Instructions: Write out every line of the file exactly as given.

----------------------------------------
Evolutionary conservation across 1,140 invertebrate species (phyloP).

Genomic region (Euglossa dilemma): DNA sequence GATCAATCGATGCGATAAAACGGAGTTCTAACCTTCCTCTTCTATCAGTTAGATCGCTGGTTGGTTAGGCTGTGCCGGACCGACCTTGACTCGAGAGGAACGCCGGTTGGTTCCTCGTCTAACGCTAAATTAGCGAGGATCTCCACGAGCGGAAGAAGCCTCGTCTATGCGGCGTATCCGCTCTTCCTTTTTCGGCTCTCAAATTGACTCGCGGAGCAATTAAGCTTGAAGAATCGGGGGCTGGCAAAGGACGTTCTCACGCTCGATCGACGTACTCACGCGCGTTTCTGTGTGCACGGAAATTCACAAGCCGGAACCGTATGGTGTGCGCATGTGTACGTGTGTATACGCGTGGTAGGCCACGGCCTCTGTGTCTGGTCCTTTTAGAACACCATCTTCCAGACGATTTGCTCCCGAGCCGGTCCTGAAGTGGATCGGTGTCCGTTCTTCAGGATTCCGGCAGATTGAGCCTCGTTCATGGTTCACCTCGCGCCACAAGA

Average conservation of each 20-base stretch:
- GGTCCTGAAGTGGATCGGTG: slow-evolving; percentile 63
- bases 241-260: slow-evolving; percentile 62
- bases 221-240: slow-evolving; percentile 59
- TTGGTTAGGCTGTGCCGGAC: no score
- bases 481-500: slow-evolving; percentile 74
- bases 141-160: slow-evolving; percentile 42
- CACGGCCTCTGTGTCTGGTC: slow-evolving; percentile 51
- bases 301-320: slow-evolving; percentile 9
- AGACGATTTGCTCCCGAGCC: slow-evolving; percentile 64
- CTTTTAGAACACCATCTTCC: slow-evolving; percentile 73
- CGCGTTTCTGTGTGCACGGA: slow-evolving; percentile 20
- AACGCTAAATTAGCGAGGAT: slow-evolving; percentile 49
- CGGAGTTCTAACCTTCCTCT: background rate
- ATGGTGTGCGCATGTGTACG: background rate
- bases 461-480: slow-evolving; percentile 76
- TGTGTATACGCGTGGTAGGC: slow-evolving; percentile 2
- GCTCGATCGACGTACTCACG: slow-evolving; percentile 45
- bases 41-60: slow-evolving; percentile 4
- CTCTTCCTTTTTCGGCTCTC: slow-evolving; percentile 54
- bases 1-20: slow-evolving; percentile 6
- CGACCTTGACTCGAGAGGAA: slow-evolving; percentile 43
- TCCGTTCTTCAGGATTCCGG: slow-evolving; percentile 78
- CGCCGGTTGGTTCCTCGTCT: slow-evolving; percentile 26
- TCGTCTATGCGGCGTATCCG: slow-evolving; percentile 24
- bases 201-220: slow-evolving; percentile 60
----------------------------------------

Evolutionary conservation across 1,140 invertebrate species (phyloP).

Genomic region (Euglossa dilemma): DNA sequence GATCAATCGATGCGATAAAACGGAGTTCTAACCTTCCTCTTCTATCAGTTAGATCGCTGGTTGGTTAGGCTGTGCCGGACCGACCTTGACTCGAGAGGAACGCCGGTTGGTTCCTCGTCTAACGCTAAATTAGCGAGGATCTCCACGAGCGGAAGAAGCCTCGTCTATGCGGCGTATCCGCTCTTCCTTTTTCGGCTCTCAAATTGACTCGCGGAGCAATTAAGCTTGAAGAATCGGGGGCTGGCAAAGGACGTTCTCACGCTCGATCGACGTACTCACGCGCGTTTCTGTGTGCACGGAAATTCACAAGCCGGAACCGTATGGTGTGCGCATGTGTACGTGTGTATACGCGTGGTAGGCCACGGCCTCTGTGTCTGGTCCTTTTAGAACACCATCTTCCAGACGATTTGCTCCCGAGCCGGTCCTGAAGTGGATCGGTGTCCGTTCTTCAGGATTCCGGCAGATTGAGCCTCGTTCATGGTTCACCTCGCGCCACAAGA

Average conservation of each 20-base stretch:
- GGTCCTGAAGTGGATCGGTG: slow-evolving; percentile 63
- bases 241-260: slow-evolving; percentile 62
- bases 221-240: slow-evolving; percentile 59
- TTGGTTAGGCTGTGCCGGAC: no score
- bases 481-500: slow-evolving; percentile 74
- bases 141-160: slow-evolving; percentile 42
- CACGGCCTCTGTGTCTGGTC: slow-evolving; percentile 51
- bases 301-320: slow-evolving; percentile 9
- AGACGATTTGCTCCCGAGCC: slow-evolving; percentile 64
- CTTTTAGAACACCATCTTCC: slow-evolving; percentile 73
- CGCGTTTCTGTGTGCACGGA: slow-evolving; percentile 20
- AACGCTAAATTAGCGAGGAT: slow-evolving; percentile 49
- CGGAGTTCTAACCTTCCTCT: background rate
- ATGGTGTGCGCATGTGTACG: background rate
- bases 461-480: slow-evolving; percentile 76
- TGTGTATACGCGTGGTAGGC: slow-evolving; percentile 2
- GCTCGATCGACGTACTCACG: slow-evolving; percentile 45
- bases 41-60: slow-evolving; percentile 4
- CTCTTCCTTTTTCGGCTCTC: slow-evolving; percentile 54
- bases 1-20: slow-evolving; percentile 6
- CGACCTTGACTCGAGAGGAA: slow-evolving; percentile 43
- TCCGTTCTTCAGGATTCCGG: slow-evolving; percentile 78
- CGCCGGTTGGTTCCTCGTCT: slow-evolving; percentile 26
- TCGTCTATGCGGCGTATCCG: slow-evolving; percentile 24
- bases 201-220: slow-evolving; percentile 60